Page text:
09 Dec Atlanta Apartments – Changing More than the Landscape of a City?
Atlanta has seen steady growth in the past few decades, and has quickly become a hub for everything from international business headquarters to music and a promising future as the Hollywood of the South. While commercial development has been almost city-wide, much of the growth in the residential sector has been focused in the suburban areas outside of the perimeter and distinct sections around the city. This has lead to a sort-of imbalance in the vibrancy of the city, with some areas being active, exciting and in-demand 24 hours a day, while other areas that are busy and in full use during the day, become quiet and empty after 6pm.
It seems to be the general consensus among Atlanta developers that a lack of residential options in commercial areas is causing professionals who would prefer to live close to where they work to seek out other areas. Those areas are the vibrant neighborhoods in the city that have available residential options and plenty to do, just steps from apartments, townhomes, and houses. To keep up, the commercial areas in Atlanta need a “makeover” to become more like the rest of the city.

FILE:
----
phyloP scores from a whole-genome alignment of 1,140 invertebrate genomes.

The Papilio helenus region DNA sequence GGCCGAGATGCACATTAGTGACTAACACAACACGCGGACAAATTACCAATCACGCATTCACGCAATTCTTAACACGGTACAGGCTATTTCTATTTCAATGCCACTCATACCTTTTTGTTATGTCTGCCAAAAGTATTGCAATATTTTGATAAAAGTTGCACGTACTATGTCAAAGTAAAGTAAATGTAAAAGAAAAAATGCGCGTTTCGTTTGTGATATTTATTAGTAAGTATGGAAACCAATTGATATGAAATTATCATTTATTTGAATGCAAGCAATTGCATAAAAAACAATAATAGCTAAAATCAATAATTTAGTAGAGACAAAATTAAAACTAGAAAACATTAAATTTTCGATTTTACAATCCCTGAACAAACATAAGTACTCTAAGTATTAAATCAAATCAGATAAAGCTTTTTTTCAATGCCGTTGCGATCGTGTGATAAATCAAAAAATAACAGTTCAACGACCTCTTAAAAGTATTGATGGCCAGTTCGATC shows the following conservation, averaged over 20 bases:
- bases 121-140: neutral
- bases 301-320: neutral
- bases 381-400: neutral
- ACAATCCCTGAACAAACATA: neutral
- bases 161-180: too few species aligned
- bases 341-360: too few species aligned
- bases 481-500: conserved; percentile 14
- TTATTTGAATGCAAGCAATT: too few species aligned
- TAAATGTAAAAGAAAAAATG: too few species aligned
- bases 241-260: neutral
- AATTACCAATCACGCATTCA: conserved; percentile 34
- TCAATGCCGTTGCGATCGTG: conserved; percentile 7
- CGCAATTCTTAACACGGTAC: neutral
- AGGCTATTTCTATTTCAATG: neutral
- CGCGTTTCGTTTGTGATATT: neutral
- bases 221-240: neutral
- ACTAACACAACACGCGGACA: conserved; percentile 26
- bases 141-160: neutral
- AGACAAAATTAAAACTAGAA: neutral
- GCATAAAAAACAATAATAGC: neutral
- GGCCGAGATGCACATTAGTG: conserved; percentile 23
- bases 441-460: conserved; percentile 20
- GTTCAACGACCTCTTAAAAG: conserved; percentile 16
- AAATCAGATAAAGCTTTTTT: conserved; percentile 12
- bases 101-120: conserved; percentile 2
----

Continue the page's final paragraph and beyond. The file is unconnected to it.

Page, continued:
That makeover is underway in the form of apartments. According to an article in the Atlanta Business Chronicle, the current number of new apartments proposed or under construction in Atlanta is around 13,460. And, these developments are located in largely commercial areas like Buckhead, The Old Fourth Ward, , Midtown and East Atlanta Village. To some, this is a sign of positive growth and expansion in the city, but many Atlantans are concerned about the effects this growth will have on their home. They question whether this is a “Wave” of growth, or if it is more akin to a “Tsunami” that will drown Atlanta in even more traffic and congestion.
Of course, traffic will always be a concern in any city, and as Atlanta has a history of being a “driving city” that concern is valid. But the influx of people will be coming into areas that are within walking distance of work, play, public transportation and two massive projects that are specifically aimed at decreasing car dependency (The Atlanta Beltline and the PATH400 trail in Buckhead). These residents may not be giving up their cars completely, but they probably won’t be sitting in rush hour traffic for two hours everyday, either.
And, as other neighborhoods in the city like Virginia Highlands and Decatur have proven, younger professionals will bring energy and disposable income. Not only will these qualities attract more development, retail and dining, they will bring a change in the atmosphere of areas like Downtown. Instead of getting out of work and driving out to another part of town for dinner, these residents will be meeting friends for dinner or shopping or going for a run, all in an area that is just blocks from where they live and work. As these residents begin to call these neighborhoods “home”, the areas will resemble other, more vibrant areas, making Atlanta an even more exciting city, all thanks to the apartment boom.